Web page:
Vanderbilt Hotel, Stephentown, NY

This commercial building example has a cupola.

In other commercial examples you might also look for cast iron ornamentation in storefronts or over windows

Greek Revival

Architectural Styles in Rensselaer County: 1820s to 1850s

The Greek Revival is often considered the first truly American style. Earlier styles were inspired by English building fashions and frequently built from English pattern books. The Greek Revival style arose out of a young nation’s desire to identify with the ideals of the ancient Greek Republic.

Inspired by the architecture of ancient Greece, buildings in this style are patterned after Greek temples. The triangular gable end which, usually faces the street, is analogous to the temple pediment, while the flat horizontal board which runs along the length of the gable represents the classical entablature.

The exterior surface is generally covered with clapboards. It was common to paint these clapboards in a buff gray or white tones to imitate the stone of Greek temples. Trim elements such as pilasters, cornices and the entablature were often painted in dark green or black. This style was perhaps the most popular building type in upstate New York during the first half of the
19th century. All kinds of buildings were built in this new style: houses, post offices, banks, schools and stores.

Look for:

The shift from Federal to Greek Revival can be seen in the use of wide, heavy trim at eaves, windows and doors. The gable end is often set to face the street.

Route 2, Troy, NY

Route 2, Troy, NY

A classical temple-front with triangular pediment and columns (some examples have wings on either side of the central section).

8th Street, Troy, NY

8th Street, Troy, NY

Set off with a triangular pediment
and corner pilasters.

Hoosick Falls, NY

Hoosick Falls, NY

Emphasized with cornice returns and corner pilasters.

Poestenkill, NY

Poestenkill, NY

Side-gabled, one-and-a-half storied examples often have small windows set in the wide
entablature along roof edge. These are called “frieze” windows because of their location in the entablature. They are also incorrectly referred to as “eyebrow” windows, but these are actually arched windows found in Shingle and later styles.

Windows continue to be double-hung, multipaneled, like this 6/6 ("six over six") example.

The architrave at the top (seen here with dentil molding); the frieze section in the middle; and the cornice at the bottom (seen here on top of the column with lonic capital).

The Greek Revival style returned to an earlier classical mode, and therefore, unlike the Federal style, imitates the post and beam structures of the Greeks who did not have the arch. Greek Revival doorways usually have rectangular transoms and sidelights.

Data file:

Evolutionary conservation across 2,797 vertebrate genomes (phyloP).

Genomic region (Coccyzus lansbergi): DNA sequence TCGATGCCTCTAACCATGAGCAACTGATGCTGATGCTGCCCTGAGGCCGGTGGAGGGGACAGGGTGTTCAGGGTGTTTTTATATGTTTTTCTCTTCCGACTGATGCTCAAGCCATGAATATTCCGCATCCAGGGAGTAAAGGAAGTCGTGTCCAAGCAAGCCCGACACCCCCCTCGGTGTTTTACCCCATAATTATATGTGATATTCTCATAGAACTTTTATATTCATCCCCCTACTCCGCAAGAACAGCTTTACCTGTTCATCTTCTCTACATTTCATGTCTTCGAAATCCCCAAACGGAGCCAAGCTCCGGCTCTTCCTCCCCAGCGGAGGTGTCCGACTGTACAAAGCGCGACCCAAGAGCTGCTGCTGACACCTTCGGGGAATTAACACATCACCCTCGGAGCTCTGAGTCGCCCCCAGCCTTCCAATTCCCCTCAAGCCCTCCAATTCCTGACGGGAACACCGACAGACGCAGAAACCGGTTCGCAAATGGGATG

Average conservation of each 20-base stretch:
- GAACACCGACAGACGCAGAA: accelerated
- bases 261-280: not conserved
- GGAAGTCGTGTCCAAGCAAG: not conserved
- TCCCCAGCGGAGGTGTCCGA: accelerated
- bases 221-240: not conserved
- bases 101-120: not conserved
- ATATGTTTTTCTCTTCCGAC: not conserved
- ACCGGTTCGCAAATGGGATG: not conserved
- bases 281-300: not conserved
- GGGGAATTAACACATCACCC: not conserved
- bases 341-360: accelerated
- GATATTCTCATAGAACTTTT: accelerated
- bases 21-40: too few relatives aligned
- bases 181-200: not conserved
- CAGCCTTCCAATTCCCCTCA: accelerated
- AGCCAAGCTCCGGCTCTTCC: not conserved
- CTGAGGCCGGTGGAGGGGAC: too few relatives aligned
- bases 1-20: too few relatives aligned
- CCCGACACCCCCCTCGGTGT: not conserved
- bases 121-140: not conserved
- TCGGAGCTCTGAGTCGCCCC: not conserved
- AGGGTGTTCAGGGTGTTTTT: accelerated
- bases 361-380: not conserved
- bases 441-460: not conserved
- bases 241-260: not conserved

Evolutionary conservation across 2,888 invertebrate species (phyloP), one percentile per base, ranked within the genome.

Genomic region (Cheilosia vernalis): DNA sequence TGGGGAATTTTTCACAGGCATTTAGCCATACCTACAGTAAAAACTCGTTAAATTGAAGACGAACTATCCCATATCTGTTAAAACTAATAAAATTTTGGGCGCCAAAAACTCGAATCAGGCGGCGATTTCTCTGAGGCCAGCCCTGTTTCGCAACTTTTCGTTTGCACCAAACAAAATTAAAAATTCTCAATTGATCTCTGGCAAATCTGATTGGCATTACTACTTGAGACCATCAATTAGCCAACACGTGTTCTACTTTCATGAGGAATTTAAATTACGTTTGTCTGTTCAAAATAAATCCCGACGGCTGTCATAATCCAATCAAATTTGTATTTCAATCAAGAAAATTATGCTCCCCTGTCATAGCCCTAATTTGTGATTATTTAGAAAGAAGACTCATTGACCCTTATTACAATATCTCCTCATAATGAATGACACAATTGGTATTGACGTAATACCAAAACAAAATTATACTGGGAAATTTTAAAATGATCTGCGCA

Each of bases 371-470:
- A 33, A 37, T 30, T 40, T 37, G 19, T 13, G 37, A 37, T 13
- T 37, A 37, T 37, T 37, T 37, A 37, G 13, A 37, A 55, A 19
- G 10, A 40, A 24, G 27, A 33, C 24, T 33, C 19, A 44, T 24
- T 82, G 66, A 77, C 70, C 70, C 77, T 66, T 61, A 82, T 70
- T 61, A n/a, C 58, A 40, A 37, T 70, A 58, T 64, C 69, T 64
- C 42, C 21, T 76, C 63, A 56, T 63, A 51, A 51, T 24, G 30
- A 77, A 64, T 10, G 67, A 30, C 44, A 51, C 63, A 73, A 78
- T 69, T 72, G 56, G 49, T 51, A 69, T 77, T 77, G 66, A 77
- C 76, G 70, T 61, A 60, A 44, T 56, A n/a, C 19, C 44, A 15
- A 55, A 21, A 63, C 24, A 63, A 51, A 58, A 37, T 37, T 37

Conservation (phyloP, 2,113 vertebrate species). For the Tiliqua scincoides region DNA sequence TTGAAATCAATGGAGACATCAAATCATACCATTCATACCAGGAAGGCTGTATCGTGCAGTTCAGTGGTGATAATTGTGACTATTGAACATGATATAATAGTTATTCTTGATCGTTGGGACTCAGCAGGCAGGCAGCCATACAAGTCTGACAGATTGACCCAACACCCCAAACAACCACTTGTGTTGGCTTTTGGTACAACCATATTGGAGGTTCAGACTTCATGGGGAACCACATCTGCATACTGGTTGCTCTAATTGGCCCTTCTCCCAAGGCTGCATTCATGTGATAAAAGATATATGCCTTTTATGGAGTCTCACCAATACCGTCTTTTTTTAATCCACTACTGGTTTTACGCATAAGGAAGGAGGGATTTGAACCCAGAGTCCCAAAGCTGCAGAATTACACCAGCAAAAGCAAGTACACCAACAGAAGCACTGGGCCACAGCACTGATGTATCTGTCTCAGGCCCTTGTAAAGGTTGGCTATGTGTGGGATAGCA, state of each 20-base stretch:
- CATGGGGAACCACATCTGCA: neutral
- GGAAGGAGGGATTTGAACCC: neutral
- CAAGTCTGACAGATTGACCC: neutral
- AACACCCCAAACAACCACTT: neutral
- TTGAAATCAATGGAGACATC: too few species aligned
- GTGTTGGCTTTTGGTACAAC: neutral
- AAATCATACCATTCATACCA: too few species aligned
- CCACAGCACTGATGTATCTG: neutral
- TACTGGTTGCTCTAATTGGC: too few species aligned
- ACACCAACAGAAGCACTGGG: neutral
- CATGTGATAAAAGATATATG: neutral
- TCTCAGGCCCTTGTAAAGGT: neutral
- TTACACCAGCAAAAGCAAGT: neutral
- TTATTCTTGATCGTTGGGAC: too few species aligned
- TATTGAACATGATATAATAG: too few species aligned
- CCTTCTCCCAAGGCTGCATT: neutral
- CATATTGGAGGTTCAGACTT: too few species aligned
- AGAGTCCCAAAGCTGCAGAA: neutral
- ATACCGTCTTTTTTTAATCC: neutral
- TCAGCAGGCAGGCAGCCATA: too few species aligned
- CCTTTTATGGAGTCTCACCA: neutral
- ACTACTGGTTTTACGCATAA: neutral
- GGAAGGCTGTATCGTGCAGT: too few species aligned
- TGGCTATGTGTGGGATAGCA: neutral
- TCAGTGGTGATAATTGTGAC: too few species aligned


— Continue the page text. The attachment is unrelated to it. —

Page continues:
There are some Greek Revival buildings which do have fanlights. These are transitional in style — or the result of a designer’s preferences.

Gothic Revival

Architectural Styles in Rensselaer County: 1840s – 1880s

High Victorian Gothic: c. 1865 – 1880
Late Gothic: c. 1890s – 1930s

Fueled by a romantic yearning for the past, Greek Revival architecture was set aside in exchange for the Gothic Revival Style. As Andrew Jackson Downing, a landscape architect and author of The Architecture of Country Houses (1850) noted, “It is in the solitude and freedom of the family home in the country which constantly preserves the purity of the nation and invigorates its intellectual powers.”

The style, as developed by Downing and others, was rooted in the landscape. A Gothic Revival house rose steeply from the ground, with steeply pitched gables and a sharp roof slope. The gable in the center of the facade was a characteristic feature and usually decorated with carved wood trim. Windows varied in size and shape and were often asymmetrically placed.

“What, then, are the proper characteristics of a rural residence?” asked Downing. “The harmonious union of buildings and scenery…utility…expression of purpose…a style marked by irregularity of form and outlines, a variety of effect and boldness of composition.”


Narrow shapes and ornamentation emphasize the vertical, giving an impression of heigh: steep, pointed gables and dormers with wooden trim called bargeboards, finials (piece projecting up) with pendant (piece projecting down).

Vertical board and batten siding

Vertical board and batten siding

Tall chimneys with decorated caps

Tall chimneys with decorated caps

Buildings can be symmetrical, but are most often asymmetrical and complex in shape. Porches and bay windows add to the change in shape. A bay window extends from the wall and allows more light and air into a room.

Main Street, Berlin, NY

Main Street, Berlin, NY

Windows may have dripstone moldings (middle top and right), pointed arches and tracery.